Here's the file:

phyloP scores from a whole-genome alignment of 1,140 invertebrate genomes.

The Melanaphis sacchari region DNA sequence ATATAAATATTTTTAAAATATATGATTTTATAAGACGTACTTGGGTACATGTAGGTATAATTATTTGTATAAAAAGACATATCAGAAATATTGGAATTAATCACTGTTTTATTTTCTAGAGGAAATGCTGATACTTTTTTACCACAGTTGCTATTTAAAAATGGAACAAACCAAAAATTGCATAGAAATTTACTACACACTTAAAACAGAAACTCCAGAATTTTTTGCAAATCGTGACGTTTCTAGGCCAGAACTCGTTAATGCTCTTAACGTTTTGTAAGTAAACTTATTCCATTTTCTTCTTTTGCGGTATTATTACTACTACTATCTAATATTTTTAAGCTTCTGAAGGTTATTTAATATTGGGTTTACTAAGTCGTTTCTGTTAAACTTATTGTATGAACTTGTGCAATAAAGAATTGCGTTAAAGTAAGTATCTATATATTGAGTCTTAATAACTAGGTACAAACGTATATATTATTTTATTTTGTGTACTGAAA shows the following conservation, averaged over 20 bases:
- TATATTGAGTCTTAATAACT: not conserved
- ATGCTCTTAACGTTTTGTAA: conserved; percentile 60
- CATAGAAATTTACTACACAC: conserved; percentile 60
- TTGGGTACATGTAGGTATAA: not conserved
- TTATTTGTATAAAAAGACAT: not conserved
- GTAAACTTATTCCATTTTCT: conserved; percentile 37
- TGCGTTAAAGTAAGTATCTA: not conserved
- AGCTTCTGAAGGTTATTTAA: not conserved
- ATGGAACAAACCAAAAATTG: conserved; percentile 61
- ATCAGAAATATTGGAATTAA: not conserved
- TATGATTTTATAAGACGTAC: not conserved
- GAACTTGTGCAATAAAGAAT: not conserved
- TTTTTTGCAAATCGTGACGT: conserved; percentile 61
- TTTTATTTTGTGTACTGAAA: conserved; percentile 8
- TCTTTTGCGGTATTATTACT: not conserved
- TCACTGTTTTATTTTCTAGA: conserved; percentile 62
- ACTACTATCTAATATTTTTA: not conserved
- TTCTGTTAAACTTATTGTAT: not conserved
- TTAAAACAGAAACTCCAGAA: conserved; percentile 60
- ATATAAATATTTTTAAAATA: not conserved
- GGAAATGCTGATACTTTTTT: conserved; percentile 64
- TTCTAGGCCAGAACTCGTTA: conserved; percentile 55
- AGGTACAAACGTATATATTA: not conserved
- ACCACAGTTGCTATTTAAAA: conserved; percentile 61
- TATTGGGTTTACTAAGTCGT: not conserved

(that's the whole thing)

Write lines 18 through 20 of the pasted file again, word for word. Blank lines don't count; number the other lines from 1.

- TCACTGTTTTATTTTCTAGA: conserved; percentile 62
- ACTACTATCTAATATTTTTA: not conserved
- TTCTGTTAAACTTATTGTAT: not conserved